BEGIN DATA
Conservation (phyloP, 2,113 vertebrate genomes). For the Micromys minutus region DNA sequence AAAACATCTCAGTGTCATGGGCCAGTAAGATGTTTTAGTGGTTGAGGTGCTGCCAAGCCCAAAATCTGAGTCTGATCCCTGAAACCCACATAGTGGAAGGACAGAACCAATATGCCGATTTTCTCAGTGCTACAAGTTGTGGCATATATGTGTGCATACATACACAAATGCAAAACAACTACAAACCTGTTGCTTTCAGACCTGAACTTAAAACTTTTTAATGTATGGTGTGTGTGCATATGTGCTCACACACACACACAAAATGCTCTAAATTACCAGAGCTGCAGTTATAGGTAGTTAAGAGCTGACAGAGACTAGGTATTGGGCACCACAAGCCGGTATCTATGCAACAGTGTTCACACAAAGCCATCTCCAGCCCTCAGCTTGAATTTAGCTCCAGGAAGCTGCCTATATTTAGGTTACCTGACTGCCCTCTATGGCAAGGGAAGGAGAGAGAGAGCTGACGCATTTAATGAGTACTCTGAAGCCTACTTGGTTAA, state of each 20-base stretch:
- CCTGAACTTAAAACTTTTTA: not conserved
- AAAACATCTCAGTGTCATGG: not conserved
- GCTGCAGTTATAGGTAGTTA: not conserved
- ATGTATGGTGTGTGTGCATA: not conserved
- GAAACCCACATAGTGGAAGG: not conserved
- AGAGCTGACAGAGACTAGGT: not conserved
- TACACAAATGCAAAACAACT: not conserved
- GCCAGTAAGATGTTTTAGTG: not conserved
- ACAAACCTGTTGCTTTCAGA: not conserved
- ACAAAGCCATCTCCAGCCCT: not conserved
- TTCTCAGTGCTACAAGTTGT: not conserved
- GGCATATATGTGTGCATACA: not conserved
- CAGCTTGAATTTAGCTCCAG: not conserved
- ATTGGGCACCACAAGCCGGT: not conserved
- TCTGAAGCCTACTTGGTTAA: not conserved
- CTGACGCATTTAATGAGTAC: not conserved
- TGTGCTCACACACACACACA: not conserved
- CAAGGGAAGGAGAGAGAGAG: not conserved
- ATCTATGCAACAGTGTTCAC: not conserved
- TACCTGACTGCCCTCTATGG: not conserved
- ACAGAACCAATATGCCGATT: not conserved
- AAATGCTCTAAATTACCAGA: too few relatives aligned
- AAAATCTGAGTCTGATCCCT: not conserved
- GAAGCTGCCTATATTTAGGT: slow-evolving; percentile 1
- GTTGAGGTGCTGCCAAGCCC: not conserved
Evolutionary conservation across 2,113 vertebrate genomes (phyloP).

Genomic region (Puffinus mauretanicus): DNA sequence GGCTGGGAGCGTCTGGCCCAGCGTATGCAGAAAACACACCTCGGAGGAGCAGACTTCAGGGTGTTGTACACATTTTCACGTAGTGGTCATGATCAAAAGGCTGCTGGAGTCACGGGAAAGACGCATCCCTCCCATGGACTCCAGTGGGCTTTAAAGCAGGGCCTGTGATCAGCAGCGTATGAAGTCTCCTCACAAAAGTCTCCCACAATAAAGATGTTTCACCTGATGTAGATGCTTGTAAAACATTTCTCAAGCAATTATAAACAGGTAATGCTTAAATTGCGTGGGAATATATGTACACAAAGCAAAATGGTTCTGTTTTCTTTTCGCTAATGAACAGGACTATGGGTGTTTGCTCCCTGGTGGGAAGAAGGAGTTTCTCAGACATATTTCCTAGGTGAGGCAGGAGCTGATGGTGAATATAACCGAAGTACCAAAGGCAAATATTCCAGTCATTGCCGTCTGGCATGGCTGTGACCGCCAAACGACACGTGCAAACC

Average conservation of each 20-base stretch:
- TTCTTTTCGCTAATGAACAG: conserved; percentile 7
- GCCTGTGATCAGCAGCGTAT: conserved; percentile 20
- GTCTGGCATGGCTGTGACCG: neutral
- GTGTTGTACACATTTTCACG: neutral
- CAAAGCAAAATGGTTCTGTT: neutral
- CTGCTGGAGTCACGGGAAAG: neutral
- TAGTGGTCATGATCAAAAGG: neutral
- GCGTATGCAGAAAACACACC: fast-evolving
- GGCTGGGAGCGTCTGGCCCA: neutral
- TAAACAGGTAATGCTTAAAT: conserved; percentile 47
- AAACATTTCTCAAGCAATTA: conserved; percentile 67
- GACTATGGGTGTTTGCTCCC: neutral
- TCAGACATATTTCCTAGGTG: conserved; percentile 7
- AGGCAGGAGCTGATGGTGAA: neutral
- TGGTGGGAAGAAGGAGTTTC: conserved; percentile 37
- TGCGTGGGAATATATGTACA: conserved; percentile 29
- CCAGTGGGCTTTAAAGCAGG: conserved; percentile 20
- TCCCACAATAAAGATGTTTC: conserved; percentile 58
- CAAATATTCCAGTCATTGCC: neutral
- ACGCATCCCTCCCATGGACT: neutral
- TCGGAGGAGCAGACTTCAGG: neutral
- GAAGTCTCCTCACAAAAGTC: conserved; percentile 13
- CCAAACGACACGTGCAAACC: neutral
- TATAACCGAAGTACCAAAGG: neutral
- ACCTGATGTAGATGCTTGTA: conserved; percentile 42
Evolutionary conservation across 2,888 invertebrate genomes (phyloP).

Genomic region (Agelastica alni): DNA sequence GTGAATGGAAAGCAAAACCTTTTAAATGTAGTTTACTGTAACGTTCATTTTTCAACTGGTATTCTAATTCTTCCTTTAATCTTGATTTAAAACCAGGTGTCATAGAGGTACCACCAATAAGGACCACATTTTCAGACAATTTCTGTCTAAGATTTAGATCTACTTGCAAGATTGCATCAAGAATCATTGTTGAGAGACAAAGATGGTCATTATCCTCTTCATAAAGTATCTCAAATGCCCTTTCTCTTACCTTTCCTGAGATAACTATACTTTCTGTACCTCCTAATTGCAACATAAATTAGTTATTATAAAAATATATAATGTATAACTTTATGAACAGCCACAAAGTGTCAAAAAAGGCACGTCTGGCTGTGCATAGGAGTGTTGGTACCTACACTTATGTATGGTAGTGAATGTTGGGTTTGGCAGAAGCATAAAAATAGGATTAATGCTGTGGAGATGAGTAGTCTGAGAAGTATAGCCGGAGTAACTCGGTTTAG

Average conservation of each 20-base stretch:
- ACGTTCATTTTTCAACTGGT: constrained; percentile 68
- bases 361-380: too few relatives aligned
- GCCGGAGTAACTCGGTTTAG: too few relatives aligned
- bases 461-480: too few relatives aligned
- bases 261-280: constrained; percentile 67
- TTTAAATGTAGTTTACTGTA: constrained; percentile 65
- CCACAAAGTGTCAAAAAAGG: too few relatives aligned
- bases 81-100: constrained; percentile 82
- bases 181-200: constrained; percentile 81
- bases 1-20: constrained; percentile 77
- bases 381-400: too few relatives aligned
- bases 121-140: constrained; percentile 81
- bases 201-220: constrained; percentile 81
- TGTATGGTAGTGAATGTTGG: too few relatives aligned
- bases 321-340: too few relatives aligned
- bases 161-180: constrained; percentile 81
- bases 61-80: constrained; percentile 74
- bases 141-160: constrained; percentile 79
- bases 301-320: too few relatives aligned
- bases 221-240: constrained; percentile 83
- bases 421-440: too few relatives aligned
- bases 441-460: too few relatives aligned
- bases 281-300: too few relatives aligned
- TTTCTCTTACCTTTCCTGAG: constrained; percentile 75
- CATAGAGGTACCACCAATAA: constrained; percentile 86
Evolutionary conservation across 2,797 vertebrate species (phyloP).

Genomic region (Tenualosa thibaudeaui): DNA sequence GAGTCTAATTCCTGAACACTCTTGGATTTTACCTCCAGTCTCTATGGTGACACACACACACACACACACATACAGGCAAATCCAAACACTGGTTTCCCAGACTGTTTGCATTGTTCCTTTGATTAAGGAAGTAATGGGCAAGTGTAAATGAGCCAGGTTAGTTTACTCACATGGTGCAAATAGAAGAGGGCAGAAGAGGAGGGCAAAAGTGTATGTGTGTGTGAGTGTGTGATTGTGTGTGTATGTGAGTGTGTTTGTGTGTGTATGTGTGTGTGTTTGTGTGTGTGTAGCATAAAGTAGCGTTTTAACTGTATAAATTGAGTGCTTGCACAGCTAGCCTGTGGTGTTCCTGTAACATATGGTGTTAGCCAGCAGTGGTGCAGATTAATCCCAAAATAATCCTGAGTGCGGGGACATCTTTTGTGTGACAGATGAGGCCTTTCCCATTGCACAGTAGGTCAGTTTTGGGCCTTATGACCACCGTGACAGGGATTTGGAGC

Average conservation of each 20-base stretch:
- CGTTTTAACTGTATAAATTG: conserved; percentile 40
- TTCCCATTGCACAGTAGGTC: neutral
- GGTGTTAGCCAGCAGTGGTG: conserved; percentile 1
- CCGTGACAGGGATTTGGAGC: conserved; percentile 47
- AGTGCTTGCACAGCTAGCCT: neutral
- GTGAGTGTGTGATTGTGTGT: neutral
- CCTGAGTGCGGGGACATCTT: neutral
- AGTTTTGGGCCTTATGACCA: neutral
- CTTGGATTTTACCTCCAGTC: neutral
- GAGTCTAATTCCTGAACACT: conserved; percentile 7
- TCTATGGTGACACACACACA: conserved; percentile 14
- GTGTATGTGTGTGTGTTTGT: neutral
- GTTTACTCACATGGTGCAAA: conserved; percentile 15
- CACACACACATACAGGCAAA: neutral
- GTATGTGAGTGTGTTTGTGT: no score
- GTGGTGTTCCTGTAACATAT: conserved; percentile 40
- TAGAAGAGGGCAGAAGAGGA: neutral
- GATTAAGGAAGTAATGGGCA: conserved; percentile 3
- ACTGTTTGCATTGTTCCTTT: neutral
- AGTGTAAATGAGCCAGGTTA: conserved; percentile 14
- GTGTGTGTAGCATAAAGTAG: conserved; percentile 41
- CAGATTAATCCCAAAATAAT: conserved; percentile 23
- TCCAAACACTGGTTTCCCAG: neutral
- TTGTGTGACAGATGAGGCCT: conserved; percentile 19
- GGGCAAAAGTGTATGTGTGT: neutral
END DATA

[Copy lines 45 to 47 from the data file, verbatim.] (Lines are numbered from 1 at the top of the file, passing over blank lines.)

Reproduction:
- TGCGTGGGAATATATGTACA: conserved; percentile 29
- CCAGTGGGCTTTAAAGCAGG: conserved; percentile 20
- TCCCACAATAAAGATGTTTC: conserved; percentile 58